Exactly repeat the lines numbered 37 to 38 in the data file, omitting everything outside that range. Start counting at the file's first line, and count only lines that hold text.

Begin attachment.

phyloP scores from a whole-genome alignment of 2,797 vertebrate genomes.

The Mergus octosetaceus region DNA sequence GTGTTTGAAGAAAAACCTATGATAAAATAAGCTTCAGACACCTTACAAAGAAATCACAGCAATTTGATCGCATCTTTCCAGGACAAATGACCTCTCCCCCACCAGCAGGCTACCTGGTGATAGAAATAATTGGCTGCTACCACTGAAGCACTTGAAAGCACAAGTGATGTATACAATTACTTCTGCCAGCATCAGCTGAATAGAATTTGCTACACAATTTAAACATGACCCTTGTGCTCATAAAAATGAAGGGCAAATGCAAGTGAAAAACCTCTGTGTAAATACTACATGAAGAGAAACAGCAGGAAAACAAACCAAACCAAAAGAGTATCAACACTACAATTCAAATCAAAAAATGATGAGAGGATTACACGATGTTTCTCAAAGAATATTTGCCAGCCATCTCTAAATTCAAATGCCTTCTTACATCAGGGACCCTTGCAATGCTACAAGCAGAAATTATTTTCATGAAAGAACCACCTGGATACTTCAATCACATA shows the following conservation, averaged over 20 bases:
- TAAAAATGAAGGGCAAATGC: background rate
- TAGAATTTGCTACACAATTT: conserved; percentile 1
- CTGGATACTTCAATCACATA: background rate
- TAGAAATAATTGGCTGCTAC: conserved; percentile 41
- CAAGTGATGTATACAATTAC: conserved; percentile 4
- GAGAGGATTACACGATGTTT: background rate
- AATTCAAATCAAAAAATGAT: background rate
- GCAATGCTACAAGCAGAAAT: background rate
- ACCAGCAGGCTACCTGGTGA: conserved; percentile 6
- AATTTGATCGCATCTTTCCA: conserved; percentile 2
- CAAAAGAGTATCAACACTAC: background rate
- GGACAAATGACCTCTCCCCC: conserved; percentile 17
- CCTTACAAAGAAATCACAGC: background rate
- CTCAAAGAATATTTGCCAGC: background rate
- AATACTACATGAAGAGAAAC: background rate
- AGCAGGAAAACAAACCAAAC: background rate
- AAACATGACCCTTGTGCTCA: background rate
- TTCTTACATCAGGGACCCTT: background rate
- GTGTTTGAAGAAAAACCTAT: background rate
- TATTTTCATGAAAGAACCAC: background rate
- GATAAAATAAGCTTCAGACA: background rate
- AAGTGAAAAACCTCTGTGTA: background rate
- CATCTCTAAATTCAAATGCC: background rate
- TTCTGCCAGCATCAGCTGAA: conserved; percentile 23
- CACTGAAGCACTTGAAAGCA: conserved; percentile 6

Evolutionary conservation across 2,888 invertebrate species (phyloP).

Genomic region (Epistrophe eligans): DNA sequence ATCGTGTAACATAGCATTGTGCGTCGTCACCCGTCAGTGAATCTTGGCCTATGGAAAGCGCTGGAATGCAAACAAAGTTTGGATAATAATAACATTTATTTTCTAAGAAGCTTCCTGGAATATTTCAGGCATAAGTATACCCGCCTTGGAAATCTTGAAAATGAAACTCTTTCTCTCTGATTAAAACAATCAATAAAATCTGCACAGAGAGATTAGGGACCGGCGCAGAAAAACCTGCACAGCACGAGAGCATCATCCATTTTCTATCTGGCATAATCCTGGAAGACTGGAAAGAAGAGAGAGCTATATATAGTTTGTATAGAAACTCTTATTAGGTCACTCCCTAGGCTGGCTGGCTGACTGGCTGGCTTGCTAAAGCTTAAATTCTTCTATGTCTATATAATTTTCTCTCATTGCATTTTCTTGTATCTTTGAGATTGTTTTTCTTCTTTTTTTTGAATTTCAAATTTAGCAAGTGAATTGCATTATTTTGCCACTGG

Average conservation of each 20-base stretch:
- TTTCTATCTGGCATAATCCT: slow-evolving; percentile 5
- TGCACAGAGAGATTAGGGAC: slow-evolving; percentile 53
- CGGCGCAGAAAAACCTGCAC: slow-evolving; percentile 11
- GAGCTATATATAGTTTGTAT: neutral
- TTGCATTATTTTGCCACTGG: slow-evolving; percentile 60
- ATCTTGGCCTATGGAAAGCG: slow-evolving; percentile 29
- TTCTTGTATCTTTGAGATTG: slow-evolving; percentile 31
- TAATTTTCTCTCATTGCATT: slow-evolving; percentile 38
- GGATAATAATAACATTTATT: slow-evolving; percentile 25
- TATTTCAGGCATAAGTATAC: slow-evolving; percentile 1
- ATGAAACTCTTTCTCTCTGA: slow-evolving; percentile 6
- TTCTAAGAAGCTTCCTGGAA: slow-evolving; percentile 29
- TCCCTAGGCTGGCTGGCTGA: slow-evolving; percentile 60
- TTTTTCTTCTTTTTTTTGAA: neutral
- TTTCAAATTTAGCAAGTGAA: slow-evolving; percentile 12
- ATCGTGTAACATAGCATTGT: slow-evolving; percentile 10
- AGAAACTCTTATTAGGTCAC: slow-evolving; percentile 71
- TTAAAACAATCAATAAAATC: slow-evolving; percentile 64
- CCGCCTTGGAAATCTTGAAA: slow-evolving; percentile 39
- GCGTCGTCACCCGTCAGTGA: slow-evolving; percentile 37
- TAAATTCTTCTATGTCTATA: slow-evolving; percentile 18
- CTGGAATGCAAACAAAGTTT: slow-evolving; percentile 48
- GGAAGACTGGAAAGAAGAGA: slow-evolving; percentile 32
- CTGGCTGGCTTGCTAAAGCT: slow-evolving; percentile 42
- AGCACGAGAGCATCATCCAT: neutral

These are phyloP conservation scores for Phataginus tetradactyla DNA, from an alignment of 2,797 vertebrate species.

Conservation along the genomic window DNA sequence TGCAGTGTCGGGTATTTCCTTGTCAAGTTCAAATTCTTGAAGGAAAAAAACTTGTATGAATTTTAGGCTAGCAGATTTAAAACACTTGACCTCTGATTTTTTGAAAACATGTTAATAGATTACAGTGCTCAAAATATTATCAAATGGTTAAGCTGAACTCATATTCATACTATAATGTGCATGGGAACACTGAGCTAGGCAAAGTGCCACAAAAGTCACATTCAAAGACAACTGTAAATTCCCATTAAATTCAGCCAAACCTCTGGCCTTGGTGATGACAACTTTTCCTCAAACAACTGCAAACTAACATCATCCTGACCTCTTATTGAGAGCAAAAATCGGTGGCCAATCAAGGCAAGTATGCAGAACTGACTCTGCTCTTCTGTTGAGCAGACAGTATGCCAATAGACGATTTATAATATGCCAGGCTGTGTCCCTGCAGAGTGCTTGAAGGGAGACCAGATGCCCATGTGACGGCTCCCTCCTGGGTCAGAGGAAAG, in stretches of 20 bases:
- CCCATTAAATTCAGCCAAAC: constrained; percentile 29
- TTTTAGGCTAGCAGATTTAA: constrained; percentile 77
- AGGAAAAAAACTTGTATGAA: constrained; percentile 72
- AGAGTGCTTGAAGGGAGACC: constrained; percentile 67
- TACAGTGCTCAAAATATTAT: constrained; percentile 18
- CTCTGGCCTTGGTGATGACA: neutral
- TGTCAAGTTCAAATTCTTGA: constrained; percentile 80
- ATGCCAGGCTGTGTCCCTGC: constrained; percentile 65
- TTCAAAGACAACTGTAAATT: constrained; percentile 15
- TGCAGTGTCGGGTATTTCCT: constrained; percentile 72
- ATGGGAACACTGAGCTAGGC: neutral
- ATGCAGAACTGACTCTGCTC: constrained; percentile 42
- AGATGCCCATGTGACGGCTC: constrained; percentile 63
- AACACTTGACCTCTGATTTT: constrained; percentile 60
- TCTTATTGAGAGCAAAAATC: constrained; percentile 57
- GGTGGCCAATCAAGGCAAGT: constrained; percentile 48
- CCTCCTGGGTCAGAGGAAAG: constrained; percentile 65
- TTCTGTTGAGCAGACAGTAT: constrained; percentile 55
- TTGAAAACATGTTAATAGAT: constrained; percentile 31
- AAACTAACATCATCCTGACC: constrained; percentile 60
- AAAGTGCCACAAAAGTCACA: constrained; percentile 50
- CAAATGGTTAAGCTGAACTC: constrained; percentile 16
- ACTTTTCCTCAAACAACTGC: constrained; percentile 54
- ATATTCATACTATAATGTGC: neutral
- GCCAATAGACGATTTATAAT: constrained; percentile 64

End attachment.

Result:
- TTCTTGTATCTTTGAGATTG: slow-evolving; percentile 31
- TAATTTTCTCTCATTGCATT: slow-evolving; percentile 38